He gave free office space to any crony, cause, or luckless stray who asked for it. This habit of welcoming wildly different people of strong intellect and uncertain temperament led to many strong encounters in our clutch of airless Manhattan offices. Discordant personalities, invariably in need of unrestricted funds and unlimited photocopying, crossed paths with our small staff of equally eccentric and sometimes goofy people whose common denominators were passion for causes and devotion to Harold. I fit right in. When I washed up on the Oram beach, I knew immediately this was where I belonged, I knew this was the work I wanted to do, and that is still true every day of every week.
We were a company (if you could call it that) of motivated, eclectic, multi-ethnic, noisy, opinionated, brainy men and women, vying for Harold’s time and attention. He was more loyal to us, and the retinue he towed, than any Tammany boss, and the flawed or fallen were like as not seconded to the compassionate payroll. Often ravaged by personal demons, they added zest and overhead.
Harold Oram’s world vision was coherent and purposeful. He was a political and social democrat, a one-worlder, and his true agenda was to make the globe a better place. Clients were taken or turned away on that basis. Raising money was only a means.
He revered the written word and the compelling idea dramatically put. He expected felicity of expression in my and others’ writing. He was the best copywriter I ever knew. A compulsive editor, reviser and re-arranger, he rubbed copy raw until he got what he wanted. He was tough on the copy, but never on the writer. So naturally, I’d go back to my shared cubicle, broken desk and sprung typewriter, composing well into the night, hoping for his praise in the morning.
Each afternoon around five or six, anyone who was around gathered in Harold’s office for the best seminar on this business that you or anyone could possibly imagine. Clients, staff, jobseekers, and hangers-on drank his Dewar’s, and smoked what they brought. It was apt to be anything. Harold shared, smoked, chewed, and spat truly terrible Bock panatelas. And he held forth on clients, how we should serve them, how to approach their problem creatively, and he constantly exhorted us to think, think, think! At one such twilight collation, after a meeting with an impossible client, he resigned the account, and declared that “the pattern of client relations is ingratitude!” Often true, and I liked the ring of it. I prevailed on one of the failed academics we were then sheltering to render it in Latin. The framed translation "Patrono ingrates cliens semper cernitur,” hangs on an office wall, under HLO’s picture. Kim, that’s how that got there.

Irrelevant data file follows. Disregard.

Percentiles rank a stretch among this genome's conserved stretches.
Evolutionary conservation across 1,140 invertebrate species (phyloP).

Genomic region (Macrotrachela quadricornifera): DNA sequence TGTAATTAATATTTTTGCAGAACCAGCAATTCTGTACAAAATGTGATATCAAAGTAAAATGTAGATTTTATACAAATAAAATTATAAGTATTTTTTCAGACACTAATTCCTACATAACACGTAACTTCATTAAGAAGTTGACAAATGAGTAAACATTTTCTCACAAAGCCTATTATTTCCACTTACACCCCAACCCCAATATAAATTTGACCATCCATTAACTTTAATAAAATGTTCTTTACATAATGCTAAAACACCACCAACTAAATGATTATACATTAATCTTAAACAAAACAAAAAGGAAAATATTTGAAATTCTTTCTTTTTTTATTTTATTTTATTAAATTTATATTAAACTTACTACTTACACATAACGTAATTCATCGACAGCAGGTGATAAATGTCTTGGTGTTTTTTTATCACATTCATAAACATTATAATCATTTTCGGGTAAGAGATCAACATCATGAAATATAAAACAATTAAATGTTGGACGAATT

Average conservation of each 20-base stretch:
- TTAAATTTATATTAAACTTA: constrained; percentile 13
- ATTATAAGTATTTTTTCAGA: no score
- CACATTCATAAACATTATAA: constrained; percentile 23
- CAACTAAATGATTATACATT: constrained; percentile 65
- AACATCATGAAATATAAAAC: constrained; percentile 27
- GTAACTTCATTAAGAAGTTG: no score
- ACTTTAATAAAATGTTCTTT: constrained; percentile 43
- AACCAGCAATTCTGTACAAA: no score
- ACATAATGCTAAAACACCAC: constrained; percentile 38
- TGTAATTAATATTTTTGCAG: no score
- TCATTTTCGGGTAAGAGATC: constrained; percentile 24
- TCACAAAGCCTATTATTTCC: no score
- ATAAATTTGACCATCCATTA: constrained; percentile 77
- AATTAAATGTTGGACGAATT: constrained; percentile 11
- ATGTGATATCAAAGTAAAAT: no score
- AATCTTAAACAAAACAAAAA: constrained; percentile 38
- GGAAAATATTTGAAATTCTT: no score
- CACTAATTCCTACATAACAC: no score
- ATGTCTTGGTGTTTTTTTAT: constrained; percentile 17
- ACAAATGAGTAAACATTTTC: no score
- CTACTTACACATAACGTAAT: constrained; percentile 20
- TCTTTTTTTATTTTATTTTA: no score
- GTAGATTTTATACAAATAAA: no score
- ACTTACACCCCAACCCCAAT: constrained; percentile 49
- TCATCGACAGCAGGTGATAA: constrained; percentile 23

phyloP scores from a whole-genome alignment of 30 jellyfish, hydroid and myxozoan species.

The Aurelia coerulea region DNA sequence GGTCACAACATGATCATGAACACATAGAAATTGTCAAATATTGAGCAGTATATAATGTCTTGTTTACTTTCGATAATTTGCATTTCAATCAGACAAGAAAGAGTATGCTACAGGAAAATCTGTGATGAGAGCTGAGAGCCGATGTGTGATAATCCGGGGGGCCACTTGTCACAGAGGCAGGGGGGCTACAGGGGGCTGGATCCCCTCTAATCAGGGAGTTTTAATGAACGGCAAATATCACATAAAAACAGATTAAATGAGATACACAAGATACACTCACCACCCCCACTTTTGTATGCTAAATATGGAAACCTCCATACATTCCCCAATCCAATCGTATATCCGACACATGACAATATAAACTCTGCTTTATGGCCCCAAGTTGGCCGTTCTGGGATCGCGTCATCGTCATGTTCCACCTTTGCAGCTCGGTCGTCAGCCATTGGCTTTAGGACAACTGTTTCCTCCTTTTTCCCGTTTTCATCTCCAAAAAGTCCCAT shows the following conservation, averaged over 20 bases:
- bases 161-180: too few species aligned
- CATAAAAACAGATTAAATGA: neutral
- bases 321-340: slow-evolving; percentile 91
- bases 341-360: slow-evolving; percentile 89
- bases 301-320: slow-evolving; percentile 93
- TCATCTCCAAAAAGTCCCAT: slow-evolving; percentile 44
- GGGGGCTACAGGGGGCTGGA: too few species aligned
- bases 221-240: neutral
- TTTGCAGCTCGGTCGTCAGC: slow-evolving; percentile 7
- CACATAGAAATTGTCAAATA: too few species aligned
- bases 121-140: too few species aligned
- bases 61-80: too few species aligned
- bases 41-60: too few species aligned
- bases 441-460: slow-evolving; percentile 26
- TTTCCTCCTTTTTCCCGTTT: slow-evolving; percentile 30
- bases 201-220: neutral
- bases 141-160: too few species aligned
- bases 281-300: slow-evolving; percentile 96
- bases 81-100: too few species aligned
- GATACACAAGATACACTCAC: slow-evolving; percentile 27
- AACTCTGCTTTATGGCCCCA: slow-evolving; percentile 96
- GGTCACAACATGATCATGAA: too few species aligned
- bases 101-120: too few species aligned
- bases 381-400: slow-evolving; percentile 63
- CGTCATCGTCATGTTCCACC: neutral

I moved up in the firm, and was given stock. Though I loved the madcap environment, I pushed us to become a business because I realized we could not survive otherwise. We went corporate in the 70s, as the staff grew. I caused the compassionate payroll to disappear, and gradually jettisoned the supernumeraries.
The client base broadened, and we moved to larger quarters. The quote “interior designer,” another of Harold’s rescues, managed to retain our look of impecuniosity and imminent demise. The late afternoons in Harold’s office became infrequent, and lacked the intimacy and bite of the late ‘60s. In 1978, I bought the business. The day after the contract of sale closed, Harold announced he was withdrawing his “working capital.” That turned out to be $80,000, and it was a few days before I had to meet my first payroll. This was a lesson not previously imparted in the Dewar’s Seminars. Though dependent on the success of the business for over half of his annual income, Harold did not hesitate to blow on the cards, then and thereafter. For many years after he retired, we had, at best, an ambivalent and mutually costly relationship. But in the last few years before he died on August 22, 1990, at the age of 83, I am glad to say we made it up.
With Harold’s death, I was quite truly on my own. Working for Lee Tracy and the Greater New York Fund, I learned fund raising. Working for Harold, I gradually learned consulting, basically by making many -- and correcting some -- mistakes. I had bought the firm with the invaluable help of two demanding and eccentric outside investors whom I had come to know because we represented organizations in the peace movement, in social justice, civil rights, population issues, and the like. These guys were impact donors to all of them.